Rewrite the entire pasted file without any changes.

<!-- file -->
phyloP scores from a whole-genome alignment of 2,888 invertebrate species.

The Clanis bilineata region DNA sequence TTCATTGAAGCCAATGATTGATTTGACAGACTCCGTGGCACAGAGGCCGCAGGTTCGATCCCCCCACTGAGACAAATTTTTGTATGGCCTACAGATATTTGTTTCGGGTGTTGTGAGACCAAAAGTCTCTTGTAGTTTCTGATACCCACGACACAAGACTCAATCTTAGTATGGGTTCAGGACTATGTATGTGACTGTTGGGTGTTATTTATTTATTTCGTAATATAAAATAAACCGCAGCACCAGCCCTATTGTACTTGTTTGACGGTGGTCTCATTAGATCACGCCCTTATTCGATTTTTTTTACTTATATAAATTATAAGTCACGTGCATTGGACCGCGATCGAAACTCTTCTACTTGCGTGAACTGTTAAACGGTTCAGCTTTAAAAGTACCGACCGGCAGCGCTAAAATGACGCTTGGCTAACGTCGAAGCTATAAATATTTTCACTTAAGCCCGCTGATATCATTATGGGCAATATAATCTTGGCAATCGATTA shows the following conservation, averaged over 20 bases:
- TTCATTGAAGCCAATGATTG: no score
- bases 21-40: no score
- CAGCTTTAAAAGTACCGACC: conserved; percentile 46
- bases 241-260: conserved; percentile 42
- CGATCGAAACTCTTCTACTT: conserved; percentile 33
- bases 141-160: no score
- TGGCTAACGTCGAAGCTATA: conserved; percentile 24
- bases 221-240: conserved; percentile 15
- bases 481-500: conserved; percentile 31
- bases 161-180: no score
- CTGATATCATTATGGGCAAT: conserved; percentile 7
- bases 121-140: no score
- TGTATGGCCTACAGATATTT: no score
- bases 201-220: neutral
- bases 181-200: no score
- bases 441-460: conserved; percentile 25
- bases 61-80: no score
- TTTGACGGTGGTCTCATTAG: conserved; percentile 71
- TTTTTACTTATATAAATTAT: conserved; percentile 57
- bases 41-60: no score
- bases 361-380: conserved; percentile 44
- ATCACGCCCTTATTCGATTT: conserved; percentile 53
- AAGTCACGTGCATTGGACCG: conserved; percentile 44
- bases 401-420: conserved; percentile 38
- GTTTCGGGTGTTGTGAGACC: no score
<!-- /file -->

phyloP scores from a whole-genome alignment of 2,888 invertebrate species.

The Clanis bilineata region DNA sequence TTCATTGAAGCCAATGATTGATTTGACAGACTCCGTGGCACAGAGGCCGCAGGTTCGATCCCCCCACTGAGACAAATTTTTGTATGGCCTACAGATATTTGTTTCGGGTGTTGTGAGACCAAAAGTCTCTTGTAGTTTCTGATACCCACGACACAAGACTCAATCTTAGTATGGGTTCAGGACTATGTATGTGACTGTTGGGTGTTATTTATTTATTTCGTAATATAAAATAAACCGCAGCACCAGCCCTATTGTACTTGTTTGACGGTGGTCTCATTAGATCACGCCCTTATTCGATTTTTTTTACTTATATAAATTATAAGTCACGTGCATTGGACCGCGATCGAAACTCTTCTACTTGCGTGAACTGTTAAACGGTTCAGCTTTAAAAGTACCGACCGGCAGCGCTAAAATGACGCTTGGCTAACGTCGAAGCTATAAATATTTTCACTTAAGCCCGCTGATATCATTATGGGCAATATAATCTTGGCAATCGATTA shows the following conservation, averaged over 20 bases:
- TTCATTGAAGCCAATGATTG: no score
- bases 21-40: no score
- CAGCTTTAAAAGTACCGACC: conserved; percentile 46
- bases 241-260: conserved; percentile 42
- CGATCGAAACTCTTCTACTT: conserved; percentile 33
- bases 141-160: no score
- TGGCTAACGTCGAAGCTATA: conserved; percentile 24
- bases 221-240: conserved; percentile 15
- bases 481-500: conserved; percentile 31
- bases 161-180: no score
- CTGATATCATTATGGGCAAT: conserved; percentile 7
- bases 121-140: no score
- TGTATGGCCTACAGATATTT: no score
- bases 201-220: neutral
- bases 181-200: no score
- bases 441-460: conserved; percentile 25
- bases 61-80: no score
- TTTGACGGTGGTCTCATTAG: conserved; percentile 71
- TTTTTACTTATATAAATTAT: conserved; percentile 57
- bases 41-60: no score
- bases 361-380: conserved; percentile 44
- ATCACGCCCTTATTCGATTT: conserved; percentile 53
- AAGTCACGTGCATTGGACCG: conserved; percentile 44
- bases 401-420: conserved; percentile 38
- GTTTCGGGTGTTGTGAGACC: no score